I don’t get bored (even if I’ve seen it a few times), and I don’t have that need to rush into the next event or fight; I’m not a sprinter, and I don’t play just to fight. Also, some of the voice actors are incredible (Jennifer Hill you’re awesome!), and some of the dialogue, even if a bit amateurish, can be funny and set the mood for the game world. Yes, even Bethesda games.
The dialog changes with the choices you make. Sometimes a lot, sometimes a little, but you never know when you’ll encounter a unique situation you’ve never seen before. Even games that are ARPG, I read and listen to the dialogue. If I’m playing a game, why do I just rush through it to get to the next part? I’m in it because of the world, the mood, the atmosphere, the choices, the dialogue/companions/nps, as well as the combat. Experience. Why rush it?
Jonway: It all depends on how annoying I am, short of time and/or impatient. For the first play, I listen to everything and generally don’t skip. However, there are exceptions to the rule. If I hear the same simple dialogue (like a shopkeeper saying goodbye), I’ll skip it. Another example is boss fights where there are huge monologues/huge movie scenes before I fight, I skip that when I try to beat them again. I remember in the Icewind Dale the last boss I was so tired of listening/reading grand speeches that I just made a choice similar to “I don’t care about your motives! Let’s just fight!”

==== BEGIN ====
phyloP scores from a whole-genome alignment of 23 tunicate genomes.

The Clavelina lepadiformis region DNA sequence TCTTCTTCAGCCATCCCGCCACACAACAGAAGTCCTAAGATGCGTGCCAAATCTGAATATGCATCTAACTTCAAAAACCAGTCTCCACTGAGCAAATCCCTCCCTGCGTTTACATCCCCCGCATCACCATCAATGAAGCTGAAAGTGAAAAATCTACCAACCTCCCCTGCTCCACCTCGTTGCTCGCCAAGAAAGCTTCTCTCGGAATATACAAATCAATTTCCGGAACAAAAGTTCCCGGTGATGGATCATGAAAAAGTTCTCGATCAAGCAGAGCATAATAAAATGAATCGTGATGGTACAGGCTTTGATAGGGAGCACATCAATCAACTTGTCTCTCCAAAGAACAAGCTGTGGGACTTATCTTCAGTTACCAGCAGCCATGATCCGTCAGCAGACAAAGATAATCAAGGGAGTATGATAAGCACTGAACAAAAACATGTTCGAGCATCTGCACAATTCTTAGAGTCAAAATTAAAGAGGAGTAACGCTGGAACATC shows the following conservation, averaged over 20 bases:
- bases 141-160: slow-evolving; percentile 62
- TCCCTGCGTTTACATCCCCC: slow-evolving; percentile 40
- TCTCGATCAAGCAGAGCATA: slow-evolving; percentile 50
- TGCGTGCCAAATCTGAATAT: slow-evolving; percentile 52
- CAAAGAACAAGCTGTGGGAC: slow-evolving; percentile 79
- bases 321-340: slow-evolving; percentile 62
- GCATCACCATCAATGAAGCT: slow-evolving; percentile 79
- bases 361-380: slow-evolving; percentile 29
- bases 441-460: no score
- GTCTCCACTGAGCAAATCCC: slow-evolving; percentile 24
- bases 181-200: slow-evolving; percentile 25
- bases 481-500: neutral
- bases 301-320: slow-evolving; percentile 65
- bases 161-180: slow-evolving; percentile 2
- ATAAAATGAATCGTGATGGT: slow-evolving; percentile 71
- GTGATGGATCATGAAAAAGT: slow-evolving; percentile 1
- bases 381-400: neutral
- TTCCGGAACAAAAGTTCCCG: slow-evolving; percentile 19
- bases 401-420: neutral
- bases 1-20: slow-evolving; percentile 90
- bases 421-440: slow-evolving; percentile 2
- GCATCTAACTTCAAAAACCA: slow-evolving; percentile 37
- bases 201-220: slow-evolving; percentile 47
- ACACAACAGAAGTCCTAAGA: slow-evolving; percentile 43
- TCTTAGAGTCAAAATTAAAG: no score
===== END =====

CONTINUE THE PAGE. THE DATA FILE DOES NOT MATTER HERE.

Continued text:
Shaamster7832: For me, it depends on whether you have played the game or not.
Because if it’s a game I haven’t played before, I wouldn’t want to miss any dialogue so I can see what’s going on in the game’s story. However, games that replay a certain cut scene because you died can be a bit annoying and admittedly I’d skip that.
Linguise: Since it’s my first time testing the game, I definitely don’t skip it. And depending on how good things are, I don’t skip certain parts/quests/characters even when I play them for the 100th time. ❤
Sarfan: It really depends on the game. In the Witcher series I can’t even imagine skipping the dialogues. They are so good it is almost a crime not to listen to them! In isometric RPGs via sound, I’ve been skipping it a lot. This is especially true for the games I play with my native language subtitles and original dubbing. I find it hard to wait for the entire dialogue to run, as I tend to read the text faster. But even in these cases sometimes I slow down and wait for the voiceover. It all depends on the game, mood and dubbing quality.